Take the 2-minute tour ×
Stack Overflow is a question and answer site for professional and enthusiast programmers. It's 100% free, no registration required.

We are about to add a Reporting Data Warehouse to our system. Currently we are using Oracle 10g for our transaction database. Should we put the Reporting Warehouse on physically different hardware? or can we "go cheap" and share the Transaction Server?

share|improve this question
1  
Not sure of your usage patterns (loads/queries) but I bet in pretty short order the fact that both are on the same system will cause OLTP folks to blame reporting for issues and reporting folks to blame OLTP for their issues. We have a shared architecture for OLTP databases and are continually dealing with requests to be 'on our own box' as that will magically cure problems like poorly written SQL and PL/SQL :) –  David Mann Mar 30 '10 at 20:30

2 Answers 2

up vote 1 down vote accepted

If you have a disaster recovery machine for your OLTP, you might be able to use that for your warehouse.

Another option is to go for two virtual machines on the same hardware.

  • You can use the VM management to allocate min/max memory, CPUs etc.

  • If one database needs an urgent patch, you don't have to worry about it affecting the other database.

  • It also becomes simpler to move one off to its own hardware later, if it proves necessary.

If you use a different server, what is your storage ? If they are coming off the same shared disks, they can still impact each other, even with separate CPU/memory.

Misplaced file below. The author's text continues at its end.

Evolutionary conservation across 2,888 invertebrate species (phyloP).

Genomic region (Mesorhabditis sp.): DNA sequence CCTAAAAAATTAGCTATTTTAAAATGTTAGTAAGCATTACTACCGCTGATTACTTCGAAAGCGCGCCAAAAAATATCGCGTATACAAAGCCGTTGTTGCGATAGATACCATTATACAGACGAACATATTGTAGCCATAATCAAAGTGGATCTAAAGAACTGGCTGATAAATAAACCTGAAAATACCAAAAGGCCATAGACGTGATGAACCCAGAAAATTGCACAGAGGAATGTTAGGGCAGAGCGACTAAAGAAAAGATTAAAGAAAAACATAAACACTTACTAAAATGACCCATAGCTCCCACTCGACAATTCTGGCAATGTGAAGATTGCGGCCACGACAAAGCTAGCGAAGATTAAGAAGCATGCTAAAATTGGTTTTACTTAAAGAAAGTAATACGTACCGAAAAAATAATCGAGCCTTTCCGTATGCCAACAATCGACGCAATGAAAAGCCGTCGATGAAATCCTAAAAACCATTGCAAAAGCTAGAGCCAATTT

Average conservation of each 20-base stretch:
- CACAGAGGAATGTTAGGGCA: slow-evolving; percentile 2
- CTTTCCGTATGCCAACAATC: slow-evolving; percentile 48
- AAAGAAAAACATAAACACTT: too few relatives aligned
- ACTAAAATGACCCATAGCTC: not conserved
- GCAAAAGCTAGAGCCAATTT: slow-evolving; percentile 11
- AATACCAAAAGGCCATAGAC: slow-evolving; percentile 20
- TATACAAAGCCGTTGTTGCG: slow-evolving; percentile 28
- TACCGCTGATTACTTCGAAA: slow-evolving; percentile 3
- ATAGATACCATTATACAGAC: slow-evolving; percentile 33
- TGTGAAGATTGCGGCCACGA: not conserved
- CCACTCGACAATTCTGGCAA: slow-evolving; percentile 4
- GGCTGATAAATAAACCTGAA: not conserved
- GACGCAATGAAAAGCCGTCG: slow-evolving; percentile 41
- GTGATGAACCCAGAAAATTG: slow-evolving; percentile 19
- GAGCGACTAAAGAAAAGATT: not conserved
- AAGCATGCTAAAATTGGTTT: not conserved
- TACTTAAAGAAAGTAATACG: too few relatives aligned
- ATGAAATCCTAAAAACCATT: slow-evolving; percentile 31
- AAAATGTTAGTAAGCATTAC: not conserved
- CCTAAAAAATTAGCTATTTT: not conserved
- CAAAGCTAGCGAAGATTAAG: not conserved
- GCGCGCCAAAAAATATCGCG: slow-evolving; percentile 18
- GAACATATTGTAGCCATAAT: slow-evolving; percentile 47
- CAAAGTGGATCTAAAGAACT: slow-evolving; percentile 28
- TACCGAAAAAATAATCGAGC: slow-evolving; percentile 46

share|improve this answer

It really depends on the timing and load of the warehouse operations that will affect on your OLTP.

For example, if you have major number crunching that takes a lot of resources, but you do it in the night / at a time when the OLTP is not used much, you should be fine.

If you use proper indexing and put aggregate tables in place so that you do not crunch much at report data retrieval time, then the resource utilization of the OLAP is fairly low.

The biggest thing you should do is denormalize, denormalize, denormalize. Make the reporting structures as flat as possible and then build good index structure to support your queries.

A lot of implementations already share resources between OLAP and OLTP.

Just don't let counting beans get in the way of making beans, and vice versa and you should be OK.

share|improve this answer

Your Answer

 
discard

By posting your answer, you agree to the privacy policy and terms of service.

Not the answer you're looking for? Browse other questions tagged or ask your own question.